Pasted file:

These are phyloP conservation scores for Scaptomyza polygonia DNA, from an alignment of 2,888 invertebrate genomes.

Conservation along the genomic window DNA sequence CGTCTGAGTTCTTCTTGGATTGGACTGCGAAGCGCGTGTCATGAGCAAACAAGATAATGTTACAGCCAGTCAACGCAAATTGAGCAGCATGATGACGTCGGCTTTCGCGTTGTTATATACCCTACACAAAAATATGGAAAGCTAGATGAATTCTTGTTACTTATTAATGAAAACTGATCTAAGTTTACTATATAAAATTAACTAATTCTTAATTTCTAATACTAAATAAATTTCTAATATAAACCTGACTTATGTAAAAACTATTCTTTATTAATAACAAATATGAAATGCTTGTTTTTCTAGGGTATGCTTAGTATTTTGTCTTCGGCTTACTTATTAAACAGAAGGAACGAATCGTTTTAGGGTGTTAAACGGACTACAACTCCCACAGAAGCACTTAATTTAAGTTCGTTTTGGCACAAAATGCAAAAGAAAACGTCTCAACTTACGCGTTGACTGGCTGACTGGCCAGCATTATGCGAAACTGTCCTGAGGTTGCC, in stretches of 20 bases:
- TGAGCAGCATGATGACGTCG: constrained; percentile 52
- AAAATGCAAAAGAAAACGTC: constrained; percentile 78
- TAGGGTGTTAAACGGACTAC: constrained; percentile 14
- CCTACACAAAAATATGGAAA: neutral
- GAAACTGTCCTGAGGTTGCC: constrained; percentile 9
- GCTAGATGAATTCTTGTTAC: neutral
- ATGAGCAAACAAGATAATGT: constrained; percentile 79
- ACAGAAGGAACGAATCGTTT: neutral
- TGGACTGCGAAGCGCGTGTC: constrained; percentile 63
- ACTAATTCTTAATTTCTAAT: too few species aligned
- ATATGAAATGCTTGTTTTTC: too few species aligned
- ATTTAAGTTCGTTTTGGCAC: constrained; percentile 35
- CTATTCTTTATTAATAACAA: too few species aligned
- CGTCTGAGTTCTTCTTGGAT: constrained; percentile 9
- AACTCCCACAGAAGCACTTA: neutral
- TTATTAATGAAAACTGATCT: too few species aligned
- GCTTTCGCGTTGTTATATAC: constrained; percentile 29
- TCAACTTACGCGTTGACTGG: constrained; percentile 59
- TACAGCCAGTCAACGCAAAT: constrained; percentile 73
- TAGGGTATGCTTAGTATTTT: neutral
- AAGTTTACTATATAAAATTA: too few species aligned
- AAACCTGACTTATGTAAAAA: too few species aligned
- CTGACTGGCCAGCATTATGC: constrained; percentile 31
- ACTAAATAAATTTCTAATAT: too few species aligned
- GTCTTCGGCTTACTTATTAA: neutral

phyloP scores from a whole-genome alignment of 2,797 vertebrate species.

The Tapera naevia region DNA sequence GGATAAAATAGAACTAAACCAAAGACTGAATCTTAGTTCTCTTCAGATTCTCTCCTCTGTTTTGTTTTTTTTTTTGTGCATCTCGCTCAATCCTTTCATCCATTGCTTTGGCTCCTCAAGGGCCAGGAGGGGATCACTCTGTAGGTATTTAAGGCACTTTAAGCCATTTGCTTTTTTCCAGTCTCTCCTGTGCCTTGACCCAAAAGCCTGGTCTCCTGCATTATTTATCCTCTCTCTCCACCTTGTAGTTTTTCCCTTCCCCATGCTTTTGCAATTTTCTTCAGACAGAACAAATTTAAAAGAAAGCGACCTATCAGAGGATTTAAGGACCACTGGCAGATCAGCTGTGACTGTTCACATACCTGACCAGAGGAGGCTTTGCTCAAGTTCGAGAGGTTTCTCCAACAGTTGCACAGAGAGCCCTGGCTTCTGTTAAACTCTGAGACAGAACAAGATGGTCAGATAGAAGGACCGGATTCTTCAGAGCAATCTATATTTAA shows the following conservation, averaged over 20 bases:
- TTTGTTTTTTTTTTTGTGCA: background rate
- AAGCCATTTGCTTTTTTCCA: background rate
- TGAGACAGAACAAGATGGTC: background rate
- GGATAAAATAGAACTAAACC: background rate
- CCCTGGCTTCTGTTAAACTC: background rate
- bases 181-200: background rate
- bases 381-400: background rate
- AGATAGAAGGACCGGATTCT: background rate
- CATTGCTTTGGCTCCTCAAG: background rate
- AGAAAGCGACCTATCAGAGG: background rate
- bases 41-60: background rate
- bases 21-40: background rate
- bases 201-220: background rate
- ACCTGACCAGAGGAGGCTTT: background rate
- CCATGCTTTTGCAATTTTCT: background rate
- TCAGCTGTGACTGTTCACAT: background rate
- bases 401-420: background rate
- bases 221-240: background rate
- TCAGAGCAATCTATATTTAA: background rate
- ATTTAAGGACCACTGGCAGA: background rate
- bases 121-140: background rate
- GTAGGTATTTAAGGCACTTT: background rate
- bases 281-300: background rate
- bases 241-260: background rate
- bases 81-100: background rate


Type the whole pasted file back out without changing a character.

These are phyloP conservation scores for Scaptomyza polygonia DNA, from an alignment of 2,888 invertebrate genomes.

Conservation along the genomic window DNA sequence CGTCTGAGTTCTTCTTGGATTGGACTGCGAAGCGCGTGTCATGAGCAAACAAGATAATGTTACAGCCAGTCAACGCAAATTGAGCAGCATGATGACGTCGGCTTTCGCGTTGTTATATACCCTACACAAAAATATGGAAAGCTAGATGAATTCTTGTTACTTATTAATGAAAACTGATCTAAGTTTACTATATAAAATTAACTAATTCTTAATTTCTAATACTAAATAAATTTCTAATATAAACCTGACTTATGTAAAAACTATTCTTTATTAATAACAAATATGAAATGCTTGTTTTTCTAGGGTATGCTTAGTATTTTGTCTTCGGCTTACTTATTAAACAGAAGGAACGAATCGTTTTAGGGTGTTAAACGGACTACAACTCCCACAGAAGCACTTAATTTAAGTTCGTTTTGGCACAAAATGCAAAAGAAAACGTCTCAACTTACGCGTTGACTGGCTGACTGGCCAGCATTATGCGAAACTGTCCTGAGGTTGCC, in stretches of 20 bases:
- TGAGCAGCATGATGACGTCG: constrained; percentile 52
- AAAATGCAAAAGAAAACGTC: constrained; percentile 78
- TAGGGTGTTAAACGGACTAC: constrained; percentile 14
- CCTACACAAAAATATGGAAA: neutral
- GAAACTGTCCTGAGGTTGCC: constrained; percentile 9
- GCTAGATGAATTCTTGTTAC: neutral
- ATGAGCAAACAAGATAATGT: constrained; percentile 79
- ACAGAAGGAACGAATCGTTT: neutral
- TGGACTGCGAAGCGCGTGTC: constrained; percentile 63
- ACTAATTCTTAATTTCTAAT: too few species aligned
- ATATGAAATGCTTGTTTTTC: too few species aligned
- ATTTAAGTTCGTTTTGGCAC: constrained; percentile 35
- CTATTCTTTATTAATAACAA: too few species aligned
- CGTCTGAGTTCTTCTTGGAT: constrained; percentile 9
- AACTCCCACAGAAGCACTTA: neutral
- TTATTAATGAAAACTGATCT: too few species aligned
- GCTTTCGCGTTGTTATATAC: constrained; percentile 29
- TCAACTTACGCGTTGACTGG: constrained; percentile 59
- TACAGCCAGTCAACGCAAAT: constrained; percentile 73
- TAGGGTATGCTTAGTATTTT: neutral
- AAGTTTACTATATAAAATTA: too few species aligned
- AAACCTGACTTATGTAAAAA: too few species aligned
- CTGACTGGCCAGCATTATGC: constrained; percentile 31
- ACTAAATAAATTTCTAATAT: too few species aligned
- GTCTTCGGCTTACTTATTAA: neutral

phyloP scores from a whole-genome alignment of 2,797 vertebrate species.

The Tapera naevia region DNA sequence GGATAAAATAGAACTAAACCAAAGACTGAATCTTAGTTCTCTTCAGATTCTCTCCTCTGTTTTGTTTTTTTTTTTGTGCATCTCGCTCAATCCTTTCATCCATTGCTTTGGCTCCTCAAGGGCCAGGAGGGGATCACTCTGTAGGTATTTAAGGCACTTTAAGCCATTTGCTTTTTTCCAGTCTCTCCTGTGCCTTGACCCAAAAGCCTGGTCTCCTGCATTATTTATCCTCTCTCTCCACCTTGTAGTTTTTCCCTTCCCCATGCTTTTGCAATTTTCTTCAGACAGAACAAATTTAAAAGAAAGCGACCTATCAGAGGATTTAAGGACCACTGGCAGATCAGCTGTGACTGTTCACATACCTGACCAGAGGAGGCTTTGCTCAAGTTCGAGAGGTTTCTCCAACAGTTGCACAGAGAGCCCTGGCTTCTGTTAAACTCTGAGACAGAACAAGATGGTCAGATAGAAGGACCGGATTCTTCAGAGCAATCTATATTTAA shows the following conservation, averaged over 20 bases:
- TTTGTTTTTTTTTTTGTGCA: background rate
- AAGCCATTTGCTTTTTTCCA: background rate
- TGAGACAGAACAAGATGGTC: background rate
- GGATAAAATAGAACTAAACC: background rate
- CCCTGGCTTCTGTTAAACTC: background rate
- bases 181-200: background rate
- bases 381-400: background rate
- AGATAGAAGGACCGGATTCT: background rate
- CATTGCTTTGGCTCCTCAAG: background rate
- AGAAAGCGACCTATCAGAGG: background rate
- bases 41-60: background rate
- bases 21-40: background rate
- bases 201-220: background rate
- ACCTGACCAGAGGAGGCTTT: background rate
- CCATGCTTTTGCAATTTTCT: background rate
- TCAGCTGTGACTGTTCACAT: background rate
- bases 401-420: background rate
- bases 221-240: background rate
- TCAGAGCAATCTATATTTAA: background rate
- ATTTAAGGACCACTGGCAGA: background rate
- bases 121-140: background rate
- GTAGGTATTTAAGGCACTTT: background rate
- bases 281-300: background rate
- bases 241-260: background rate
- bases 81-100: background rate